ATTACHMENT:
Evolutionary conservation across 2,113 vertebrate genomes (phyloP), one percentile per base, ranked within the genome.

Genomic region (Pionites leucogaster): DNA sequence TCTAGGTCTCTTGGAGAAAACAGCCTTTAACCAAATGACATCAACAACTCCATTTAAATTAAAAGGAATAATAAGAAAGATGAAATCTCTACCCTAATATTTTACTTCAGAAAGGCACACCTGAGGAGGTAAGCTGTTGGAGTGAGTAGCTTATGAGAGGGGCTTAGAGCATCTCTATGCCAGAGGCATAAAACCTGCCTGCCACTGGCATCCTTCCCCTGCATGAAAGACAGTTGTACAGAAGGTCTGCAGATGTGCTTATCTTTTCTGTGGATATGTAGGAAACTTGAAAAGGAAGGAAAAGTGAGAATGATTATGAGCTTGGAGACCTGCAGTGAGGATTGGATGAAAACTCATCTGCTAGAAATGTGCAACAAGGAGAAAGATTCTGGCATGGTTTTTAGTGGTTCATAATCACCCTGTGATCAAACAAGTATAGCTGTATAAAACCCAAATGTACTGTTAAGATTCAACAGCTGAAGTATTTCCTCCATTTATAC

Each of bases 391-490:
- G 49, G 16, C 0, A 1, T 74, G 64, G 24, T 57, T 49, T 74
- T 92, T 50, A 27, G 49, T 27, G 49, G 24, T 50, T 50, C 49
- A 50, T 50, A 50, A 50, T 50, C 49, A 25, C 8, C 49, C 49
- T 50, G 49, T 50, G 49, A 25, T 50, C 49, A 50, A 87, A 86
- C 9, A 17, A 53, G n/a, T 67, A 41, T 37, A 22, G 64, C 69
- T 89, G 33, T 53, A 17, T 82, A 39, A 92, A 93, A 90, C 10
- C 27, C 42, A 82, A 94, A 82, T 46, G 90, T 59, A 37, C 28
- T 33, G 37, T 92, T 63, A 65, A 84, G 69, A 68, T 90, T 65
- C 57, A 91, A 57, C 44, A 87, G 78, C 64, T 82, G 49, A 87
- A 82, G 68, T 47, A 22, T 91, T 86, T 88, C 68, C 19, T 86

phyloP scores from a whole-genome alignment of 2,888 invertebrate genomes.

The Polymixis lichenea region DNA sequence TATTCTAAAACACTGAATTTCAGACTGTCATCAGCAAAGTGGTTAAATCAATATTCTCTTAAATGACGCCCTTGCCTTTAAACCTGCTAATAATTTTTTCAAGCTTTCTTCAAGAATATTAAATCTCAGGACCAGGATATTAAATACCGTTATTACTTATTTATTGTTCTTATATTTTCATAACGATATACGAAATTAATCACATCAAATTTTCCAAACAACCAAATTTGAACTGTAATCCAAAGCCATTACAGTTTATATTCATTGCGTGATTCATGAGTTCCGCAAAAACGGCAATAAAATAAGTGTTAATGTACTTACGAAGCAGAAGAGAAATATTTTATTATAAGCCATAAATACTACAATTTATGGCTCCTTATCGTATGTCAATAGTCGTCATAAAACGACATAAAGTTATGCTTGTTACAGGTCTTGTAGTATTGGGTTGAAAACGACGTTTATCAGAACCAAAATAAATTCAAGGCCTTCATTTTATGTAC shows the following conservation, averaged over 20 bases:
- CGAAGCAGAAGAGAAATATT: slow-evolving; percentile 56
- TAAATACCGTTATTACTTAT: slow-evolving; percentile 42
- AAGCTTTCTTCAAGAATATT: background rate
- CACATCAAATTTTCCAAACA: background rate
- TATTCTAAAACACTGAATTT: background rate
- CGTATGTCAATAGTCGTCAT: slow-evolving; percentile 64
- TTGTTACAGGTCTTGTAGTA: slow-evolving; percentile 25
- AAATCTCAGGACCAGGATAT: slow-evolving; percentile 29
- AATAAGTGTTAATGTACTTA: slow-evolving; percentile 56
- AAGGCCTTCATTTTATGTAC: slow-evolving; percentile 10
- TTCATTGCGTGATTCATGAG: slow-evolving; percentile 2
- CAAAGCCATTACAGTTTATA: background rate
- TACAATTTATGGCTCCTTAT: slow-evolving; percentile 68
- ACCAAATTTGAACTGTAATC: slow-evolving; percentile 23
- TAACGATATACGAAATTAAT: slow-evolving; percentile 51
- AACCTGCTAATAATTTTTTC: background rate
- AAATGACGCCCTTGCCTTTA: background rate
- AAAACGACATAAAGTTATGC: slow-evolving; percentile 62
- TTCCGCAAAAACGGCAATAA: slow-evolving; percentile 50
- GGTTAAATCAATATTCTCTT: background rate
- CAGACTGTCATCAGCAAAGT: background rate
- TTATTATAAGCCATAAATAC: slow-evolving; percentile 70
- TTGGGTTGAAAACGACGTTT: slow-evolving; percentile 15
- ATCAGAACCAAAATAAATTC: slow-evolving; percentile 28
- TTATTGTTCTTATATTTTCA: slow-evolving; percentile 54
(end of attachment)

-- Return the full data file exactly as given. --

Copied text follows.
Evolutionary conservation across 2,113 vertebrate genomes (phyloP), one percentile per base, ranked within the genome.

Genomic region (Pionites leucogaster): DNA sequence TCTAGGTCTCTTGGAGAAAACAGCCTTTAACCAAATGACATCAACAACTCCATTTAAATTAAAAGGAATAATAAGAAAGATGAAATCTCTACCCTAATATTTTACTTCAGAAAGGCACACCTGAGGAGGTAAGCTGTTGGAGTGAGTAGCTTATGAGAGGGGCTTAGAGCATCTCTATGCCAGAGGCATAAAACCTGCCTGCCACTGGCATCCTTCCCCTGCATGAAAGACAGTTGTACAGAAGGTCTGCAGATGTGCTTATCTTTTCTGTGGATATGTAGGAAACTTGAAAAGGAAGGAAAAGTGAGAATGATTATGAGCTTGGAGACCTGCAGTGAGGATTGGATGAAAACTCATCTGCTAGAAATGTGCAACAAGGAGAAAGATTCTGGCATGGTTTTTAGTGGTTCATAATCACCCTGTGATCAAACAAGTATAGCTGTATAAAACCCAAATGTACTGTTAAGATTCAACAGCTGAAGTATTTCCTCCATTTATAC

Each of bases 391-490:
- G 49, G 16, C 0, A 1, T 74, G 64, G 24, T 57, T 49, T 74
- T 92, T 50, A 27, G 49, T 27, G 49, G 24, T 50, T 50, C 49
- A 50, T 50, A 50, A 50, T 50, C 49, A 25, C 8, C 49, C 49
- T 50, G 49, T 50, G 49, A 25, T 50, C 49, A 50, A 87, A 86
- C 9, A 17, A 53, G n/a, T 67, A 41, T 37, A 22, G 64, C 69
- T 89, G 33, T 53, A 17, T 82, A 39, A 92, A 93, A 90, C 10
- C 27, C 42, A 82, A 94, A 82, T 46, G 90, T 59, A 37, C 28
- T 33, G 37, T 92, T 63, A 65, A 84, G 69, A 68, T 90, T 65
- C 57, A 91, A 57, C 44, A 87, G 78, C 64, T 82, G 49, A 87
- A 82, G 68, T 47, A 22, T 91, T 86, T 88, C 68, C 19, T 86

phyloP scores from a whole-genome alignment of 2,888 invertebrate genomes.

The Polymixis lichenea region DNA sequence TATTCTAAAACACTGAATTTCAGACTGTCATCAGCAAAGTGGTTAAATCAATATTCTCTTAAATGACGCCCTTGCCTTTAAACCTGCTAATAATTTTTTCAAGCTTTCTTCAAGAATATTAAATCTCAGGACCAGGATATTAAATACCGTTATTACTTATTTATTGTTCTTATATTTTCATAACGATATACGAAATTAATCACATCAAATTTTCCAAACAACCAAATTTGAACTGTAATCCAAAGCCATTACAGTTTATATTCATTGCGTGATTCATGAGTTCCGCAAAAACGGCAATAAAATAAGTGTTAATGTACTTACGAAGCAGAAGAGAAATATTTTATTATAAGCCATAAATACTACAATTTATGGCTCCTTATCGTATGTCAATAGTCGTCATAAAACGACATAAAGTTATGCTTGTTACAGGTCTTGTAGTATTGGGTTGAAAACGACGTTTATCAGAACCAAAATAAATTCAAGGCCTTCATTTTATGTAC shows the following conservation, averaged over 20 bases:
- CGAAGCAGAAGAGAAATATT: slow-evolving; percentile 56
- TAAATACCGTTATTACTTAT: slow-evolving; percentile 42
- AAGCTTTCTTCAAGAATATT: background rate
- CACATCAAATTTTCCAAACA: background rate
- TATTCTAAAACACTGAATTT: background rate
- CGTATGTCAATAGTCGTCAT: slow-evolving; percentile 64
- TTGTTACAGGTCTTGTAGTA: slow-evolving; percentile 25
- AAATCTCAGGACCAGGATAT: slow-evolving; percentile 29
- AATAAGTGTTAATGTACTTA: slow-evolving; percentile 56
- AAGGCCTTCATTTTATGTAC: slow-evolving; percentile 10
- TTCATTGCGTGATTCATGAG: slow-evolving; percentile 2
- CAAAGCCATTACAGTTTATA: background rate
- TACAATTTATGGCTCCTTAT: slow-evolving; percentile 68
- ACCAAATTTGAACTGTAATC: slow-evolving; percentile 23
- TAACGATATACGAAATTAAT: slow-evolving; percentile 51
- AACCTGCTAATAATTTTTTC: background rate
- AAATGACGCCCTTGCCTTTA: background rate
- AAAACGACATAAAGTTATGC: slow-evolving; percentile 62
- TTCCGCAAAAACGGCAATAA: slow-evolving; percentile 50
- GGTTAAATCAATATTCTCTT: background rate
- CAGACTGTCATCAGCAAAGT: background rate
- TTATTATAAGCCATAAATAC: slow-evolving; percentile 70
- TTGGGTTGAAAACGACGTTT: slow-evolving; percentile 15
- ATCAGAACCAAAATAAATTC: slow-evolving; percentile 28
- TTATTGTTCTTATATTTTCA: slow-evolving; percentile 54